Annika Johnson, Wyeth Fellow, 2017–2019

The challenges faced by Annika Johnson (PhD, University of Pittsburgh, 2019) are very different. On completing her Wyeth fellowship she was appointed associate curator of Native American art at the Joslyn Art Museum in Omaha. Much of the collection has not been exhibited or researched for decades, and even key works remain to be identified. As the first full-time curator in this field at the Joslyn, Johnson is concentrating on “building partnerships with Native communities in this region and beyond to understand and develop programming around our collection.” With support from the Mellon Foundation, and informed by her conversations with Native artists, elders, and cultural experts, her research will lead to a reinstallation of the museum’s collection of Native American art.

Annika Johnson wanted to be a curator from an early moment and was grateful that Pittsburgh’s department supported her in this ambition. Curatorial studies were woven into her dissertation, which examined the history of Dakota art making as well as the history of the tribe’s representation in public exhibitions. Her commitment was nourished at the National Gallery through the field trips and conversations orchestrated by Maryan Ainsworth, as well as the regular CASVA shoptalks, colloquia, lectures, and visits to the collection. “Arriving at the National Gallery every morning,” she reflects, “was most inspiring! The quality of National Gallery exhibitions has set a standard in my eyes. And to be in DC and take in the depth and variety of so many exhibitions helped shape my own curatorial vision.”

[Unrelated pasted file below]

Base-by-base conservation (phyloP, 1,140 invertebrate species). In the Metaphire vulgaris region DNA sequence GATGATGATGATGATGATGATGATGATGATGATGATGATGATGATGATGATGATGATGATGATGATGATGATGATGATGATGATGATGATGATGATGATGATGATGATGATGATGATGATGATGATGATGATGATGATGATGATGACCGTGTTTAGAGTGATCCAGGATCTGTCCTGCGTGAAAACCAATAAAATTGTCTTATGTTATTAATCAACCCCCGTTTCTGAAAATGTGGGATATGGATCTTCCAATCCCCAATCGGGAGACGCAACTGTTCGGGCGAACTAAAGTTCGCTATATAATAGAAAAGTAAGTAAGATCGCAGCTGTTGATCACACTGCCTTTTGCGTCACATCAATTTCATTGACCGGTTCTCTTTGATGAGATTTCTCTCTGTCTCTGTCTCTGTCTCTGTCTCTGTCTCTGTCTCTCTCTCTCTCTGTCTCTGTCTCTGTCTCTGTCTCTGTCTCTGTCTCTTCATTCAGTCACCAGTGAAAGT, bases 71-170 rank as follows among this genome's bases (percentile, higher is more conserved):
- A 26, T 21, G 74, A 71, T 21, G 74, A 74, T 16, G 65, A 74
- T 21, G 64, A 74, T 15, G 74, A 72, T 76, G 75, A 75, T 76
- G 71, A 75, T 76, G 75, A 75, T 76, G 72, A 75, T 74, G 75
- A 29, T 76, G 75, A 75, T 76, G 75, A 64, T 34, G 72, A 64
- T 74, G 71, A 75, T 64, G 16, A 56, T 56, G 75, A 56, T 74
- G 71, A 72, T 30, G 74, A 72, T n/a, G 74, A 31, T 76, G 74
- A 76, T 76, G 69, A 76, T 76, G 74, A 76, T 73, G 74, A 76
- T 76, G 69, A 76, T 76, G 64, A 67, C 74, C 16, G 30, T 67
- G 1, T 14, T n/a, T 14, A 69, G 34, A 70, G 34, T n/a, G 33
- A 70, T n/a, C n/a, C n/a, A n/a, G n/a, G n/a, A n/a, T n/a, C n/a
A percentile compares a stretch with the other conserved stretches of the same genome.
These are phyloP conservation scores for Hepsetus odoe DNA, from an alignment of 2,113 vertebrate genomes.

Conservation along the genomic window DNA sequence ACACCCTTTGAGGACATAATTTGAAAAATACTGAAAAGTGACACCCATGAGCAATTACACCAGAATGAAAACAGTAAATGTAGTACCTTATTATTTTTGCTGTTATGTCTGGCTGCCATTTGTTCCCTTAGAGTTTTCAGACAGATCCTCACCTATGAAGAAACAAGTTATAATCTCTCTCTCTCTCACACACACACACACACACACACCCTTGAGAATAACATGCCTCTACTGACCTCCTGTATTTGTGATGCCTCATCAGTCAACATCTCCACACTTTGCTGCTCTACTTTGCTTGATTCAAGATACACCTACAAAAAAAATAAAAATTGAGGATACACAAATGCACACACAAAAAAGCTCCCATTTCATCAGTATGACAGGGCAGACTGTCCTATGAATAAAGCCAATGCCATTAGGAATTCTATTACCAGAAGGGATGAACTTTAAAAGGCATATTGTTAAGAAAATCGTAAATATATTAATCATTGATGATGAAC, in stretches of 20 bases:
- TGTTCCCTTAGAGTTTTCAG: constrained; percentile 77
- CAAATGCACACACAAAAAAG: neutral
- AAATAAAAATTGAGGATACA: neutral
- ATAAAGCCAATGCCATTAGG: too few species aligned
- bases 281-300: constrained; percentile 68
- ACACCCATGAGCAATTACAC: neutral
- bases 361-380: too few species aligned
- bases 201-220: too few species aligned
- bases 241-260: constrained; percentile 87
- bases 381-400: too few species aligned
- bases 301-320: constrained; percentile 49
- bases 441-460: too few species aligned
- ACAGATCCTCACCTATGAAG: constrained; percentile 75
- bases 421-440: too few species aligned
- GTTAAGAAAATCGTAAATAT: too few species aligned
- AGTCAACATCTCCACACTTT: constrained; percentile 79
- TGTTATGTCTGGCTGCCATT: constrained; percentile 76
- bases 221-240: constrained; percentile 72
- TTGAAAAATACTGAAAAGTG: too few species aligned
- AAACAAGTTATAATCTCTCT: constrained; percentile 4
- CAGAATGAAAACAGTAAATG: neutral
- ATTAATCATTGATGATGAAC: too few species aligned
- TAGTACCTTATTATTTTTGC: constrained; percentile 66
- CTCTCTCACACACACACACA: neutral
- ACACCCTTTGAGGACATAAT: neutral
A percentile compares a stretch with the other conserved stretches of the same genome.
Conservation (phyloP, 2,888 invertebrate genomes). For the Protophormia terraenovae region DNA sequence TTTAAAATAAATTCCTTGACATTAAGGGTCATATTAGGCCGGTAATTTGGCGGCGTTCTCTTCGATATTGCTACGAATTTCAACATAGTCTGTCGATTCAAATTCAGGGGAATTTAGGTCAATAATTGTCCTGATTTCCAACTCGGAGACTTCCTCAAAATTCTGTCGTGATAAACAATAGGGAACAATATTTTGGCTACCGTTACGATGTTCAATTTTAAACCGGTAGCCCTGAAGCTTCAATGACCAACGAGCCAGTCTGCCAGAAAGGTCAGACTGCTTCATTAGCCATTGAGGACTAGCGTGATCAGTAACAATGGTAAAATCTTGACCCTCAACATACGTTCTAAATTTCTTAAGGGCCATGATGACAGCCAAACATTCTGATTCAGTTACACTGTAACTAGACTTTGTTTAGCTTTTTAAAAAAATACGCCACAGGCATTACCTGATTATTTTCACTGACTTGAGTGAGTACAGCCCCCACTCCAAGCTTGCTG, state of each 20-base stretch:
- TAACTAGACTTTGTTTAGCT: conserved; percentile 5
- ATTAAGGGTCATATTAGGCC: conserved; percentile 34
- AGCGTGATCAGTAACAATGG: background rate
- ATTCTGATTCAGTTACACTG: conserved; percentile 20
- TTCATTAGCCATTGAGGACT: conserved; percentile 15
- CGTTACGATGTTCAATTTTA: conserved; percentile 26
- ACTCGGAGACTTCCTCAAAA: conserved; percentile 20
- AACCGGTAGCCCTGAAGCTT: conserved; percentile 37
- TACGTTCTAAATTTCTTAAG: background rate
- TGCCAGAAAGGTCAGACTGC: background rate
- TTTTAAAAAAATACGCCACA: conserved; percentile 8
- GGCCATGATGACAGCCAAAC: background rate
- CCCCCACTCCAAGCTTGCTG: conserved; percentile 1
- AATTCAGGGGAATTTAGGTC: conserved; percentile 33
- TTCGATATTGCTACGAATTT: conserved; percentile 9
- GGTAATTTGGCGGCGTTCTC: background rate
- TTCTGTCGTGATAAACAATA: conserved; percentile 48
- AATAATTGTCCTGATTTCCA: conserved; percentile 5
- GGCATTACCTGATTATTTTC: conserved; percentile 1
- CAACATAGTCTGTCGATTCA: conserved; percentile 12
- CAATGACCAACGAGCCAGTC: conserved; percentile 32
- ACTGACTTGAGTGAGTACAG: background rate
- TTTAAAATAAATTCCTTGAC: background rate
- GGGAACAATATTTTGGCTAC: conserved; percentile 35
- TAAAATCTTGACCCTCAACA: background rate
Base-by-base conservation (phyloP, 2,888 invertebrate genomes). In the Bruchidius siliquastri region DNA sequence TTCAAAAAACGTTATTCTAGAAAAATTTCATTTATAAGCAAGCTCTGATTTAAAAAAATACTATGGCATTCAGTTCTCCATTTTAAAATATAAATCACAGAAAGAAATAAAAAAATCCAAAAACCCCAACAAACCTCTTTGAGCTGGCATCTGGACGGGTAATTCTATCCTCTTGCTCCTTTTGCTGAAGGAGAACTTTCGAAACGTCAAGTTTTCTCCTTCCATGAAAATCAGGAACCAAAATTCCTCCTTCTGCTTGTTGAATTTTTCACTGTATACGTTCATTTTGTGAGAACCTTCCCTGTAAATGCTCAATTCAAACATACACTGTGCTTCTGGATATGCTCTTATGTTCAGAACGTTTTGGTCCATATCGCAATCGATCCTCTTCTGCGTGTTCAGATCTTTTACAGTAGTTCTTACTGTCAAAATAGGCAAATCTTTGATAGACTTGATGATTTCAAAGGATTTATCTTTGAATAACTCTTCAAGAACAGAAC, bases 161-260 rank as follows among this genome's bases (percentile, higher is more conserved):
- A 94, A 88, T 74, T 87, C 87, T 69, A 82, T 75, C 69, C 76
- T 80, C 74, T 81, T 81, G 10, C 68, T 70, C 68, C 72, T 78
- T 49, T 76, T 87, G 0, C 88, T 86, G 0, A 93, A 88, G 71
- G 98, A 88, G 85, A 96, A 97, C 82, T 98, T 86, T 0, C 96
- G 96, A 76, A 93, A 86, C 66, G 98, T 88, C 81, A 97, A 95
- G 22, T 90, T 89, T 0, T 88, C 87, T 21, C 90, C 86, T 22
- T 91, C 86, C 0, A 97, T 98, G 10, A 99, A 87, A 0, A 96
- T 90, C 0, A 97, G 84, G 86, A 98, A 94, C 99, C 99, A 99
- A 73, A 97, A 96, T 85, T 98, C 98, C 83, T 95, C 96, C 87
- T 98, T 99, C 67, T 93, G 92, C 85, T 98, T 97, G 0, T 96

The hard work of these predoctoral fellows, together with their evident talent and passion, were rewarded by special opportunities provided by predoctoral fellowships here at the National Gallery. Once in residence, they found the daily support of senior scholars and curators of inestimable value. All three express humility as they move into responsible positions and gratitude for the moral and professional support given at CASVA. It is an enormous satisfaction to be able to help fellows realize their dreams and to build a new generation of curators who share and understand many of the challenges confronting the National Gallery itself.

Elizabeth Cropper
Dean, Center for Advanced Study in the Visual Arts


This feature was originally intended for the spring 2020 issue of the Gallery’s Bulletin, which could not be published because of the COVID-19 pandemic, but we are pleased to be able to share it with you in this format. See the archive of CASVA Bulletin articles here.